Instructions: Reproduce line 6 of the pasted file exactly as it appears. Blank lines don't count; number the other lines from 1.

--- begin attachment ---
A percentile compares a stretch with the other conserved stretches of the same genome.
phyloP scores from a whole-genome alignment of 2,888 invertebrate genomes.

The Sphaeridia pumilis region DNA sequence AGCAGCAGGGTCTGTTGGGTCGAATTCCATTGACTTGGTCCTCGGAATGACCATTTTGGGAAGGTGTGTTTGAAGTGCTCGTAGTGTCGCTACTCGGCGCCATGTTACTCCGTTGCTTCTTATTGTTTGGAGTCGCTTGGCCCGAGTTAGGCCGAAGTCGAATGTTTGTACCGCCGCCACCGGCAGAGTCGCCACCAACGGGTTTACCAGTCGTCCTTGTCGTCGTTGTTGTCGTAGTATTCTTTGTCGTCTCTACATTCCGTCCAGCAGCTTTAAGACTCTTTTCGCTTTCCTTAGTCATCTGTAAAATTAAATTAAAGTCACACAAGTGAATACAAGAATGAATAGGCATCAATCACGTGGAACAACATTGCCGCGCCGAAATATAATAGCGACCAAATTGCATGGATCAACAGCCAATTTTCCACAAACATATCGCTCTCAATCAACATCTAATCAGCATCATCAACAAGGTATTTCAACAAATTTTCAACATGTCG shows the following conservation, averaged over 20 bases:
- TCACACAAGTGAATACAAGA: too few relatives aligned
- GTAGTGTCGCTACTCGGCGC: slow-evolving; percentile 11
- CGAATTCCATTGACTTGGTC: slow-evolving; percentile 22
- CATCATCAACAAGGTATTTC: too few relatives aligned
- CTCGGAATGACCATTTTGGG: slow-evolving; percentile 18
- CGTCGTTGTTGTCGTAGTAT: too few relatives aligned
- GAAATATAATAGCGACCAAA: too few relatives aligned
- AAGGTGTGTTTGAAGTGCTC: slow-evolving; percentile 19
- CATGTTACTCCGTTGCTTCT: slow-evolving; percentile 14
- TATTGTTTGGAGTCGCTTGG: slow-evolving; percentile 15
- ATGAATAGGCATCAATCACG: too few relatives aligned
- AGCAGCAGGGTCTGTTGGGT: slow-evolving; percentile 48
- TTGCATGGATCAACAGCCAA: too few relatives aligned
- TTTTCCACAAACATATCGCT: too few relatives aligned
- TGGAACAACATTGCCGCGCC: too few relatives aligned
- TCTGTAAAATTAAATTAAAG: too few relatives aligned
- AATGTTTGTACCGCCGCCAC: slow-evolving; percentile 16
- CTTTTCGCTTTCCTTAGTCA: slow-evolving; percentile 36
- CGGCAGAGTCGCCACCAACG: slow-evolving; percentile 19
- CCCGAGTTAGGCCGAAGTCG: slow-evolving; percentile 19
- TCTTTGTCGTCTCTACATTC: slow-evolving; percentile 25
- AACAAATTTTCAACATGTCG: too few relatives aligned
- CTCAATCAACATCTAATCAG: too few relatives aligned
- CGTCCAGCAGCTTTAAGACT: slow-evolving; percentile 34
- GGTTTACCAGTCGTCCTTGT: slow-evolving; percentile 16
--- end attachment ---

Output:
- CGAATTCCATTGACTTGGTC: slow-evolving; percentile 22